Police investigating a theft from a chocolate factory recovered three pieces of chocolate with irregular fractured surfaces displaying a pattern of marks made by human teeth. A highly accuracy dental impression material was used to prepare casts of these marks which were examined and photomicrographed, confirming that they had in fact been produced by human teeth. Casts and photomicrographs of the suspect’s teeth were made in order to record the fine details of the casts of the dentition.... Both direct and photomicrographic comparisons between the casts of the chocolates and of the suspect’s dentition revealed correspondence between their unique characteristics.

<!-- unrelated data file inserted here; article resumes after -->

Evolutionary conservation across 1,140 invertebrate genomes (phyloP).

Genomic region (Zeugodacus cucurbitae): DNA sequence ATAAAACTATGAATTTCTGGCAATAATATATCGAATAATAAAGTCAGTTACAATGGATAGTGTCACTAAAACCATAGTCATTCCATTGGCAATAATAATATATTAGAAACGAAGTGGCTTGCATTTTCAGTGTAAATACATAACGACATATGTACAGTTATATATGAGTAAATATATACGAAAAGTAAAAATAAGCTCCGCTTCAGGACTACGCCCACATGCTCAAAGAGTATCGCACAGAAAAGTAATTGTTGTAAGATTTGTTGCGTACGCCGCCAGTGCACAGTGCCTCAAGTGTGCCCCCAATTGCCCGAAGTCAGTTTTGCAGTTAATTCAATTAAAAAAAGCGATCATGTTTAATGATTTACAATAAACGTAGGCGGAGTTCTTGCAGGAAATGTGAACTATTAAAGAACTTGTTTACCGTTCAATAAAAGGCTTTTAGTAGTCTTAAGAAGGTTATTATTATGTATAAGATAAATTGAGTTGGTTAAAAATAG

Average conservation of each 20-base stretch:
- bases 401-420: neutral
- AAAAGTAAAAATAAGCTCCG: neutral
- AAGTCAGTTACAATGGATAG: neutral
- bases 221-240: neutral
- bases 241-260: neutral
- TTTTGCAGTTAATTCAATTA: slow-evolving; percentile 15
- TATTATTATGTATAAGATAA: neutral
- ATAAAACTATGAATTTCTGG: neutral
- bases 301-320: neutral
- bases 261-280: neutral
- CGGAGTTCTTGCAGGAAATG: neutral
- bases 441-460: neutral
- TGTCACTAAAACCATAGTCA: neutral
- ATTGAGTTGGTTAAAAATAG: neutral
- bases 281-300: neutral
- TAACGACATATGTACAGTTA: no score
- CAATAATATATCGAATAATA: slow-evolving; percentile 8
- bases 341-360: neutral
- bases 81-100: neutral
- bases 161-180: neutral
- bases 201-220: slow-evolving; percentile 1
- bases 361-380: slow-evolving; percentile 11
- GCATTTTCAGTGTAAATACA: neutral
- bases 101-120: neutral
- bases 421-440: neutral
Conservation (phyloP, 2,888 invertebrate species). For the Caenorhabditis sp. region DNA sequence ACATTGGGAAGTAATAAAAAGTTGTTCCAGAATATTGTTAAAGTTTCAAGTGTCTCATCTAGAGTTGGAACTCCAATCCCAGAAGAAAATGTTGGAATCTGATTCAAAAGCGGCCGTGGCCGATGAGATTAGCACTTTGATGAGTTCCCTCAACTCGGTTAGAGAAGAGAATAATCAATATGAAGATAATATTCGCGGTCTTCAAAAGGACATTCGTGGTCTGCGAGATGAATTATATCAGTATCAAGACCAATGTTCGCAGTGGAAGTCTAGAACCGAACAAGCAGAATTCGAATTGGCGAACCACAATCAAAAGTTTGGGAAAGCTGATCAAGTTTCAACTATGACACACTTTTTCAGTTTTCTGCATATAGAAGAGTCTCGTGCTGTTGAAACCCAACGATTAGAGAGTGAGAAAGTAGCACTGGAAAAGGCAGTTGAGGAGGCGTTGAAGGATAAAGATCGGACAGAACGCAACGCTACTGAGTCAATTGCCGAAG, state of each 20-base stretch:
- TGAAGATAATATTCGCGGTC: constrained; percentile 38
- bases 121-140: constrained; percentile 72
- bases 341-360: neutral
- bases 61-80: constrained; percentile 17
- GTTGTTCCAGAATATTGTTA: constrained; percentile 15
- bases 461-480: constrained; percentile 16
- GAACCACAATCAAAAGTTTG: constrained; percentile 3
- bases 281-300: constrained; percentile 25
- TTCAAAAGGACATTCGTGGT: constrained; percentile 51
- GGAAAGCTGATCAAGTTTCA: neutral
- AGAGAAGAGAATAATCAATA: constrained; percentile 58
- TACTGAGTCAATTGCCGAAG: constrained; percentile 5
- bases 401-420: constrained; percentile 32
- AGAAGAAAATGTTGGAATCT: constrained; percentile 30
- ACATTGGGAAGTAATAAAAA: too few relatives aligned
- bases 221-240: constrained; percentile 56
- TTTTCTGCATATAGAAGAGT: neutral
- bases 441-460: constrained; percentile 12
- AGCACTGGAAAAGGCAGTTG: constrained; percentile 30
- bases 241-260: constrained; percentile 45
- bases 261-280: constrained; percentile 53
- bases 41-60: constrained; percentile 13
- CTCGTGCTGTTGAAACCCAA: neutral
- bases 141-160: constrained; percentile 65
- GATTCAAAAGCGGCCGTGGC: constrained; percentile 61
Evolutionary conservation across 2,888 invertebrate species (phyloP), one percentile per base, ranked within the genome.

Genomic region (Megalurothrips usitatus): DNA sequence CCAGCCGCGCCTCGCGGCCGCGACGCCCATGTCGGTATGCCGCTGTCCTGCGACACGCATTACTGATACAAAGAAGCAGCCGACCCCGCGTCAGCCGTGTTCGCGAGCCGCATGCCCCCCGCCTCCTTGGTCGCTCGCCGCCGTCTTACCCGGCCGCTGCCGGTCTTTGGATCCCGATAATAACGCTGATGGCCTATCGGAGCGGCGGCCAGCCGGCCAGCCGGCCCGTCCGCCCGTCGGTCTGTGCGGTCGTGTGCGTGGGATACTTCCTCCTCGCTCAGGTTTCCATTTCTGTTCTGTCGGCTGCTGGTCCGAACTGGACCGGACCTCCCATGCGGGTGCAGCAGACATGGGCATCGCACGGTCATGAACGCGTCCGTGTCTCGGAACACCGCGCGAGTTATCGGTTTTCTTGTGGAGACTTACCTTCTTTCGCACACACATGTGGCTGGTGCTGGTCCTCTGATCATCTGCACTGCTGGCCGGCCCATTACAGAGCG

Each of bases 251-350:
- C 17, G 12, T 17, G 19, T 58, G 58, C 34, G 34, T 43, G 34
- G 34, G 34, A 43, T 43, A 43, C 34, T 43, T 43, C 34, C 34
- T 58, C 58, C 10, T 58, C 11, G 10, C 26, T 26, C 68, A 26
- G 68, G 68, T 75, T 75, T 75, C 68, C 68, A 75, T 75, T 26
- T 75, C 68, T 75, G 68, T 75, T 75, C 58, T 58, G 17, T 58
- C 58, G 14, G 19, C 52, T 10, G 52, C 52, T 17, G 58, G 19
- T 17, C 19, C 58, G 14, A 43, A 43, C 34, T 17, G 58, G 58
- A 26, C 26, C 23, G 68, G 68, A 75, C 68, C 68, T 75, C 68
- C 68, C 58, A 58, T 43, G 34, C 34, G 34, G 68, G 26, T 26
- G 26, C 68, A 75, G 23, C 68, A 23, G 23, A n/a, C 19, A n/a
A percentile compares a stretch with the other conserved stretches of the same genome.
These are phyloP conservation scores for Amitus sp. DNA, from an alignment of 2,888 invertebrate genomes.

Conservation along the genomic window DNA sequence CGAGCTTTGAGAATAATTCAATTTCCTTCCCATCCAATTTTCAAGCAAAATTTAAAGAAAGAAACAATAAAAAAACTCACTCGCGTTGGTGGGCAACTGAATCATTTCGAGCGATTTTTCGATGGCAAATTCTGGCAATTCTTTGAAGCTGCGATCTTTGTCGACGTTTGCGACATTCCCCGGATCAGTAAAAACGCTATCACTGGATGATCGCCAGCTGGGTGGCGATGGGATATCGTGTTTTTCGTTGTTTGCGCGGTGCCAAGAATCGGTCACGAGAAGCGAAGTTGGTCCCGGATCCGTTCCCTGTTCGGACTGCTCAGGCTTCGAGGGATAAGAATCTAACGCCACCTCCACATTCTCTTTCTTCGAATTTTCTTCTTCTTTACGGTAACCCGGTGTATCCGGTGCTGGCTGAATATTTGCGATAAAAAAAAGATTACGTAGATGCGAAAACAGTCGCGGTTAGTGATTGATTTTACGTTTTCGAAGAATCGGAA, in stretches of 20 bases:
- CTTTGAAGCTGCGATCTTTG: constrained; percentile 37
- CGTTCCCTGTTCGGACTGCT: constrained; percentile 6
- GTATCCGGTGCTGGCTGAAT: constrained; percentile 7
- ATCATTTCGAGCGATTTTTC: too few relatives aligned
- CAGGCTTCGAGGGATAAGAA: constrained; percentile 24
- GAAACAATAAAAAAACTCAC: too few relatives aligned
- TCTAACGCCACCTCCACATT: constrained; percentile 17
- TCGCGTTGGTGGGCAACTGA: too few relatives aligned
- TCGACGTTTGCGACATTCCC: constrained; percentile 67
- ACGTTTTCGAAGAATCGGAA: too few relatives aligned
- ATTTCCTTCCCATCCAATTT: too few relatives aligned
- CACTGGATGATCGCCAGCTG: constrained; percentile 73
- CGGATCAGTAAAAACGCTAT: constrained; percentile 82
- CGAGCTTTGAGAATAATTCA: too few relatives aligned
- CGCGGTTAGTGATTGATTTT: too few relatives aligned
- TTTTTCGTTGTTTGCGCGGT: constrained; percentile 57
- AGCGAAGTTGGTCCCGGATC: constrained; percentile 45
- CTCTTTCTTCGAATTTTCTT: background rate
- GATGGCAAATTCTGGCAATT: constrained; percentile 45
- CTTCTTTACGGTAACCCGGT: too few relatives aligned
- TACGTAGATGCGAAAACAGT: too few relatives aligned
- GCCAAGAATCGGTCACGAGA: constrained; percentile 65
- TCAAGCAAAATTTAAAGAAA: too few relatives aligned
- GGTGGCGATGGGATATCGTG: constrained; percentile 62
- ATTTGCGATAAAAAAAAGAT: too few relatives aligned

(Image credit: Flickr user marie b.)
Cake-Chomping in the Snack Bar
“Comparison of Bitemarks in Foodstuffs by Computer Imaging: A Case Report,” H. Aboshi, J. A. Taylor, T. Takei, and K. A. Brown, Journal of Forensic Odonto-Stomatology, vol. 12, no. 2, 1994, pp. 41–4.
Police called to investigate a fire in a snackbar in Mount Gambier, South Australia, discovered four cakes with characteristic marks apparently produced by human teeth. These marks were examined and compared with the teeth of a suspect arsonist. The comparison was made by computer imaging analysis and a remarkable similarity in arch shape was observed.
What the Dentures Did to the Food